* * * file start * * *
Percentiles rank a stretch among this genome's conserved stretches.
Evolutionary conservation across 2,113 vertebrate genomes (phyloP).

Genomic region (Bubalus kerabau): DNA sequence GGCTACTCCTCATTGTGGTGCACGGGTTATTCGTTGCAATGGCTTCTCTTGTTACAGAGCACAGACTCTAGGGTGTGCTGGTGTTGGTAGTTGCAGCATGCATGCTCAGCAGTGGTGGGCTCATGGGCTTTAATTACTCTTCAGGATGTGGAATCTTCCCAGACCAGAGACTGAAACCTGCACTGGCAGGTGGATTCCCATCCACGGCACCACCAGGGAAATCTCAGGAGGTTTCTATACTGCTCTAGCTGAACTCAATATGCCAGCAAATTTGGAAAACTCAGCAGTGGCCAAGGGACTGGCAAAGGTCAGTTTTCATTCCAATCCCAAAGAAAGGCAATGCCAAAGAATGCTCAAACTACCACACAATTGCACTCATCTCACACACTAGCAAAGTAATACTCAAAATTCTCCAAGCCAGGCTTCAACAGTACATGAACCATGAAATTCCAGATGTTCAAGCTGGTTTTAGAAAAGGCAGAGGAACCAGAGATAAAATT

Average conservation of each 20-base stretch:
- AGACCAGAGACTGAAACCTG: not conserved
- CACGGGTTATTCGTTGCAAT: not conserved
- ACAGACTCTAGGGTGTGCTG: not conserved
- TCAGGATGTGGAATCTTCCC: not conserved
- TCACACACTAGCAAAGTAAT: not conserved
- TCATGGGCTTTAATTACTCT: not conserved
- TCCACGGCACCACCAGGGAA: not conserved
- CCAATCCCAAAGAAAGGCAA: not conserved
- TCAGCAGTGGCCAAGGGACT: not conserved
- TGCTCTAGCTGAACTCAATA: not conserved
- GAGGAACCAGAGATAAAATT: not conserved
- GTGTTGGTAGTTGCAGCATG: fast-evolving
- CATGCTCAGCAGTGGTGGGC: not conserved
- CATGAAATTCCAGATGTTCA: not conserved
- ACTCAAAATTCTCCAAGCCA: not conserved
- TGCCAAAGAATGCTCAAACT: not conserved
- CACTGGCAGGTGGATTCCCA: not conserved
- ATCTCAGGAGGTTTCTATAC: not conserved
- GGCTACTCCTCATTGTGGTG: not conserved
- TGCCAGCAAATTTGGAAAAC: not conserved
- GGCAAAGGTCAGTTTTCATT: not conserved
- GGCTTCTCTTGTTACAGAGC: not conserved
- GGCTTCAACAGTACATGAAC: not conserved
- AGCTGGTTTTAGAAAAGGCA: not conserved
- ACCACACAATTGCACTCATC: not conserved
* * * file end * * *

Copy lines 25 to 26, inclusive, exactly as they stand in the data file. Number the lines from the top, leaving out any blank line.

- GGCAAAGGTCAGTTTTCATT: not conserved
- GGCTTCTCTTGTTACAGAGC: not conserved